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New provincialisms: curating art of the African diaspora

Wainwright, Leon (2009). New provincialisms: curating art of the African diaspora. Radical History Review(103) pp. 203–213.

DOI (Digital Object Identifier) Link: http://dx.doi.org/10.1215/01636545-2008-041
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Abstract

Art of the African diaspora has become the focus of various curatorial interests in displaying and documenting an expanded, circum-Atlantic geography of blackness based on a notion of diaspora that once seemed promising for imagining an inter- or transnational community. However, the recent application of the diaspora concept to curatorial spaces has become susceptible to a provincializing attitude grounded in United States-centered experiences. This essay interrogates the ways in which such a U.S. locus for the African diaspora generates a hegemonic spatio-temporal scheme of new "margins" and "centers." With reference to visual examples, it recognizes attempts among artists and curators in Britain and the Anglophone Caribbean to dismantle and disavow the hegemonic use of race and the diaspora concept as founding categories of art historiography and of public memory.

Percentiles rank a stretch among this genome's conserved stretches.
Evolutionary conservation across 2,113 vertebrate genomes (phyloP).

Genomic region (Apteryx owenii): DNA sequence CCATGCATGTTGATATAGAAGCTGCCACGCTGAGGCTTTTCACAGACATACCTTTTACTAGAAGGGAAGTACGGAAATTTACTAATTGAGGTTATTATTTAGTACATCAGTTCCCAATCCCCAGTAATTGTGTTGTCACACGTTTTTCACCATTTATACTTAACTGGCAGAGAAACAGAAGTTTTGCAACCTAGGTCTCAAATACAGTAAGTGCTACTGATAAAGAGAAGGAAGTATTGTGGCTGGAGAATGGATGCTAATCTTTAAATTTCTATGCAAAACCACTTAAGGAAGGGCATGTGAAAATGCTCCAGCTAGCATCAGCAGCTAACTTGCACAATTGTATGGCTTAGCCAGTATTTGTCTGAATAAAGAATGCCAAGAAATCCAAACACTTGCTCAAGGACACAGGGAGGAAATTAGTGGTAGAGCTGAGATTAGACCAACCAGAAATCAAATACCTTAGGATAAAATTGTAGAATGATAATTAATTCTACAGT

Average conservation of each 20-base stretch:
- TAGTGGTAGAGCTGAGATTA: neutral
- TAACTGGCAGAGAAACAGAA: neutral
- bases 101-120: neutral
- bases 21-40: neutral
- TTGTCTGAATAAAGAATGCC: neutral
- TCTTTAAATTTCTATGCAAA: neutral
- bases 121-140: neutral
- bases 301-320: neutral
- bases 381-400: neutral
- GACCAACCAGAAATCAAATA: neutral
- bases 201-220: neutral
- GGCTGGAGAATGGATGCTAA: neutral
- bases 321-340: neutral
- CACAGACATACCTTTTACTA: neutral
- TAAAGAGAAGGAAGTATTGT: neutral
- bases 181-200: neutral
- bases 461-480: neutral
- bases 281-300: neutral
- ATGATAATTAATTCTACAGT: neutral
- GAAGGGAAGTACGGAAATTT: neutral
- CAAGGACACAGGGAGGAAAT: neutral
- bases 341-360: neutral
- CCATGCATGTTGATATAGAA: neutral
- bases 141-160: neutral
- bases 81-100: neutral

Item Type: Journal Article
Copyright Holders: 2009 by MARHO: The Radical Historians’ Organization, Inc.
ISSN: 1534-1453
Academic Unit/Department: Arts > Art History
Item ID: 28999
Depositing User: Leon Wainwright
Date Deposited: 24 Jun 2011 10:41
Last Modified: 25 Oct 2012 15:23
URI: http://oro.open.ac.uk/id/eprint/28999
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